Acorn Media has just released The Forsyte Saga Collection, a five-DVD set which contains both series of the acclaimed British production. The programs have been available separately for a while now, but this is the first time they have been packaged together for the US market. The series is adapted from the trilogy of novels by John Galsworthy, which were published between 1906-1921. The books have rightfully taken their place as classics of British writing. In fact, they were initially adapted for television way back in 1967, by the BBC. As I have never seen that version, I cannot comment on it. But I can say without trepidation that this Granada Television / ITV Network production is superb.
For those who are unfamiliar with the basic story, I will try and briefly summarize the plot. The Forsyte Saga tells the tale of the Forsyte family, from the Victorian era all the way up to the early 1920s. The proper phrase for this is “multi-generational.” What the show really centers around though is Soames Forstye (Damian Lewis). Soames is a man to whom the phrase “born with a silver spoon in his mouth” could not be more appropriate.
In the rigid class system of Victorian England, wealth meant respectability, and responsibility, whether one liked it or not. Soames is tragically aware of this, and is challenged one way or another by friends, family, and foes in this regard. Programs like The Forsyte Saga are often called “costume dramas,” and nobody does a better job with them than the Brits. These are the type of stories which involve a great deal of emotional investment from the viewer, but the payoff is well worth it. In the best ones, I find myself wishing they would never end. I am speaking of such classics as Brideshead Revisited and Upstairs, Downstairs, just to name a couple of famous examples.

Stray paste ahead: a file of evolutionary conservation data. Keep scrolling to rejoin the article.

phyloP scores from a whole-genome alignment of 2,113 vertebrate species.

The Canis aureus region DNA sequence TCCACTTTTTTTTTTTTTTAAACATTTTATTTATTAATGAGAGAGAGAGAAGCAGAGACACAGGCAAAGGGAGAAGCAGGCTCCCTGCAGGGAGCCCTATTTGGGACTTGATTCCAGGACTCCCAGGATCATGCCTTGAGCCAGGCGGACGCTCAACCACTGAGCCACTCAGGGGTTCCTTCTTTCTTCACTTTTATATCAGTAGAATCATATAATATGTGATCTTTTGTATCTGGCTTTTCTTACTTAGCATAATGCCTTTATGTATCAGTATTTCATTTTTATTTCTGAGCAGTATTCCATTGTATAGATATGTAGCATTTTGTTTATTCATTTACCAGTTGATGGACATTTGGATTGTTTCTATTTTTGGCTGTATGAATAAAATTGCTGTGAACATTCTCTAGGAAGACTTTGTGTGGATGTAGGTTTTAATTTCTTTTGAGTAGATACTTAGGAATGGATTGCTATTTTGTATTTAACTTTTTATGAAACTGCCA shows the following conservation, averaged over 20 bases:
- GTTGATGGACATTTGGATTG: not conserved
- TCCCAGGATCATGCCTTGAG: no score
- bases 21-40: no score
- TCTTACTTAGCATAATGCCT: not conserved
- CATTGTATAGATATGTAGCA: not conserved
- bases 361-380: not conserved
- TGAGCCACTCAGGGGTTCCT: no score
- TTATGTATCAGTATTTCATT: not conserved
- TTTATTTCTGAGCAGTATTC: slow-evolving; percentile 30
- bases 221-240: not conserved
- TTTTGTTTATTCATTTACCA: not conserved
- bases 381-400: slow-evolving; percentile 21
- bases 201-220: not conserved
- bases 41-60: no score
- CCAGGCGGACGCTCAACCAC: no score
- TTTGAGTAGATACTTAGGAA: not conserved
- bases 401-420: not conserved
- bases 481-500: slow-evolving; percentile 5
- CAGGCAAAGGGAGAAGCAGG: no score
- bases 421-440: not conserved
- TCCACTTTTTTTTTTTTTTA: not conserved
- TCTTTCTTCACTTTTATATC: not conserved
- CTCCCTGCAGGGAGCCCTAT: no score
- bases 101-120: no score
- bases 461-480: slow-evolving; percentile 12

The Forsyte Saga clearly belongs in such exalted company. As previously stated, the story is laid out for us in a broad and sumptuous manner. When watching this set, I found myself becoming practically addicted. I had heard plenty about the show before, but had never seen it until now. The full running time is 12 hours, and even the most die-hard fan might find it difficult to watch it all in one sitting. It took me three days, but believe me, I am not complaining. When one is fortunate enough to come across a series made with such integrity to every detail, it is indeed a pleasure to see.
The first series spans roughly two decades. Soames marries Irene Heron (Gina McKee), and believes that he has found his soul-mate, and that he has now completed his “perfect” life. Well, not for long. Irene does not love him, and only accepts his proposal (finally) after being pressured by her family. When she begins a rather transparent affair with architect Philip Bosinney (Ioan Gruffudd) all hell breaks loose. Soames is a solicitor (lawyer) and quickly files suit against Bosinney over contract matter, it is out of spite. Soames wins the case, but when he returns home triumphant, Irene has left.
There is a great deal more to the story, but I think this is a good place to stop. I actually think I have already given enough away to have maybe put in a “spoiler alert.” The Forsyte Saga is full of twists and turns, and a huge part of the fun is in seeing where the characters will wind up next. One thing it is not, is predictable. It is no surprise at all that Galsworthy’s books have become classics of British literature. The class system is portrayed so perfectly that to a US citizen it almost seems preposterous. Reportedly though, the novels were based (somewhat) on the author’s own life. In any event, although this is a work of fiction, much of it rings very true.
Even though the two series were first broadcast 10 years ago, both remain marvelous examples of the best that British television has to offer. As for bonus material, there is a 20-minute “Making Of” segment, photo galleries, John Galsworthy biography and booklist, and cast biographies and bibliographies.
The Forsyte Saga Collection is another fantastic entry in that most British of television institutions, the costume drama. It is also an extremely compelling story, told with an enormous sense of style.